Buddha was born the son of the rajah of the Sakya tribe ruling in Kapilavastu, 100 miles (160km) north of Benares, in Nepal. When about 30 years old, he left the luxuries of the court, his beautiful wife, and all earthly ambitions in exchange for the life of an ascetic; after six years of extreme self-mortification he saw in the contemplative life the perfect way to self-enlightenment. According to tradition, he achieved enlightenment when sitting beneath a banyan tree near Buddha Gaya in Bihar. For the next 40 years he taught, gaining many disciples and followers, and died at the age of about 80 in Kusinagara in Oudh.
His system was perhaps a revolutionary reformation of Brahmanism rather than a new faith, the keynote of it being that existence necessarily involves suffering, and that 'Nirvana', or nonexistence, the chief good, is to be attained by diligent devotion to Buddhistic rules. The death of the body does not bring Nirvana: the unholy are condemned to transmigration through many existences. Buddhism spread steadily over India, and during the 3rd century BC was dominant from the Himalayas to Cape Comorin. In the earlier centuries of our era it began to decline; it was relentlessly persecuted by triumphant Brahmanism in the 7th and 8th centuries, and stamped out of continental India (except Nepal) by invading Islam. Meanwhile it had spread to Tibet, Ceylon, Burma, Siam, China, and Japan, where it is still popular.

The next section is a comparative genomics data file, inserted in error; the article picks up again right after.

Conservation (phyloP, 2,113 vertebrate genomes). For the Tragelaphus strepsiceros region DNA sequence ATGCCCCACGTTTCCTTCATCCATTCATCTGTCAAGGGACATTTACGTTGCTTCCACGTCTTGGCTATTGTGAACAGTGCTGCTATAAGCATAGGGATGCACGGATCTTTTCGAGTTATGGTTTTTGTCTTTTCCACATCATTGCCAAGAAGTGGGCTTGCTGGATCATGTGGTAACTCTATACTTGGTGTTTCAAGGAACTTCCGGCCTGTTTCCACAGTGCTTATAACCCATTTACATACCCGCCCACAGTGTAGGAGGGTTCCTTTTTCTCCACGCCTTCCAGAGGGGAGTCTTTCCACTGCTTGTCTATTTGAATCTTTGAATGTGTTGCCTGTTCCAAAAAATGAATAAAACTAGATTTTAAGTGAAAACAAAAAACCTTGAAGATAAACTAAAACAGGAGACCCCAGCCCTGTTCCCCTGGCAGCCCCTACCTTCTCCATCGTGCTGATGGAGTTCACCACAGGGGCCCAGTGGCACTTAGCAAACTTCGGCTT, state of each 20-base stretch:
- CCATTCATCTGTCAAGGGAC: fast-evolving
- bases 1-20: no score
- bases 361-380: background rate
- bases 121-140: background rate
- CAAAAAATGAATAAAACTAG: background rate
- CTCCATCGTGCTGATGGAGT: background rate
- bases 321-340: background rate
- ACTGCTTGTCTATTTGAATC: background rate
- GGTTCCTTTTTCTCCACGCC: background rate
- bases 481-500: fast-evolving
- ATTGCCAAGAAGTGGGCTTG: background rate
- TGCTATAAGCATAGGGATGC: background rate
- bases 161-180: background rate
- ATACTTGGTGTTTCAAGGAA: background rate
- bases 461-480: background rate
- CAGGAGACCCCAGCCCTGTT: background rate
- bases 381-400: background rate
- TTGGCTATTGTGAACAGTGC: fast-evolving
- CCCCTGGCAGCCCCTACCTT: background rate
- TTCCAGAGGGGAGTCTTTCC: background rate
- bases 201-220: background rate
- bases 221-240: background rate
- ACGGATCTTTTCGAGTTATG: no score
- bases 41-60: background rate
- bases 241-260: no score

'The Buddha, the Godhead, resides quite as comfortably in the circuits of a digital computer or the gears of a cycle transmission as he does at the top of a mountain or in the petals of a flower.'
Robert M Pirsig, Zen and the Art of Motorcycle Maintenance, pt.1, ch.1 (1974).